The Code Economy: A Forty-Thousand-Year History
by Philip E. Auerswald, Oxford University Press, 2017
Jobs are the burning issue of the day. But while politicians are busy erecting physical, economic, and rhetorical walls to corral and preserve jobs, a larger and more fundamental question looms. As advances in artificial intelligence and machine learning permeate every industry, will there be any jobs left to protect?
Philip E. Auerswald, associate professor at George Mason University’s Schar School of Policy and Government, calls this question “The Great Man–Machine Debate.” In his engaging and wide-ranging book, The Code Economy: A Forty-Thousand-Year History, he seeks to answer it by reframing how we think about economic dynamics and progress. “The microeconomics you learned in college was generally limited to the ‘what’ of production: what goes in and what comes out,” Auerswald writes. “This book is about the ‘how’: how inputs are combined to yield outputs.”
Auerswald has a more expansive definition of the word code than the typical computer scientist. For him, code encapsulates the how of production — that is, the technology and the instruction sets that guide production. The processes Paleolithic peoples used to create stone tools, the punch cards that Joseph Marie Jacquard used to direct looms in France in the early 1800s, Henry Ford’s assembly lines, and the blockchains first described by the person (or persons) named Satoshi Nakamoto in 2008: All these are, in Auerswald’s view, examples of code.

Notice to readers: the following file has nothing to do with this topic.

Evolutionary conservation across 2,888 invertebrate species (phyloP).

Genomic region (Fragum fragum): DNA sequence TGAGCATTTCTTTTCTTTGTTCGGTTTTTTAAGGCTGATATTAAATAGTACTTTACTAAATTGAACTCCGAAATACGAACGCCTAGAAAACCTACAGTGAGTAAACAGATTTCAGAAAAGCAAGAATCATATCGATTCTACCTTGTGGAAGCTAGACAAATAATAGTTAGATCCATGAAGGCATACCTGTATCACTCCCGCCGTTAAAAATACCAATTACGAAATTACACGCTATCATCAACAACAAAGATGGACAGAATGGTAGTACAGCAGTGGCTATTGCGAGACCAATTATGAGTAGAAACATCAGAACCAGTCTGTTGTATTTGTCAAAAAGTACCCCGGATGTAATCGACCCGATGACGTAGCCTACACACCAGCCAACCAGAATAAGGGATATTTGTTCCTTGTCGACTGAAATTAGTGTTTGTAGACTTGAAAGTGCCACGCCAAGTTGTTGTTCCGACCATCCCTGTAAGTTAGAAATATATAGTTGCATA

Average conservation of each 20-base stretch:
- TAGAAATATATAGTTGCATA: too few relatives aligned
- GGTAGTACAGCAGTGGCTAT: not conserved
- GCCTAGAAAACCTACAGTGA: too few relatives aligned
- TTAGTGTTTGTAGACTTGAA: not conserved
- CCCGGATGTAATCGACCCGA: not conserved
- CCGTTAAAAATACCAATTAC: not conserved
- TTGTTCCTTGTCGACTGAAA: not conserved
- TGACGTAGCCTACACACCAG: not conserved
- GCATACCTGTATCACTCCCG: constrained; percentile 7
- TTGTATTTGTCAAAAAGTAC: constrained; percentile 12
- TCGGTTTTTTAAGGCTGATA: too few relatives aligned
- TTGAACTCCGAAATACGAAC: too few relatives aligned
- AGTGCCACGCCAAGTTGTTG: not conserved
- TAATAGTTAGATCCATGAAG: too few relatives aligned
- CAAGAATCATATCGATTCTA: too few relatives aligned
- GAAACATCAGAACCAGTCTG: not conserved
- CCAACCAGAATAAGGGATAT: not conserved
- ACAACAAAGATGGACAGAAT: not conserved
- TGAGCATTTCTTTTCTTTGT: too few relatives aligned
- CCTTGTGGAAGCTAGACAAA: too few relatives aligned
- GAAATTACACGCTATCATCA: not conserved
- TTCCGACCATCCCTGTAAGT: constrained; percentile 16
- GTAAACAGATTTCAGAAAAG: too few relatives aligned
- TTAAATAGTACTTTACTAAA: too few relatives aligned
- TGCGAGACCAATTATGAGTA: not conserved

Without code — which many analysts fear will eventually destroy jobs — we might not have had jobs in the first place. Because code encompasses writing and reading, it allowed us to overcome our limited ability to perform complex tasks from memory alone. It enabled and encouraged us to specialize and work in groups. The job, writes Auerswald, “is a relatively recent product of the coevolution of code and work.” In this view, code has served as the impetus for the development of economies, and of society itself.
But development goes hand in hand with disruption. As code evolves, so does work — and sometimes, the jobs attached to the old versions of work cease to exist. That’s why Lyonnaise silk weavers destroyed an early model of Jacquard’s automated loom in 1801, and a decade later, textile workers in Nottingham, England, rioted when machines de-skilled their work. The latter gained lasting fame as the first Luddites.
Code’s double-edged sword gives rise to the opposing economic arguments in the Great Man–Machine Debate. The first, associated with futurist Jeremy Rifkin, argues that code is a substitute for human capabilities. As the power of code grows, the power of human capabilities shrinks. The second, which is personified by Ray Kurzweil of Singularity fame, argues that code complements human capabilities. As the power of code grows, the power of human capabilities grows in lockstep.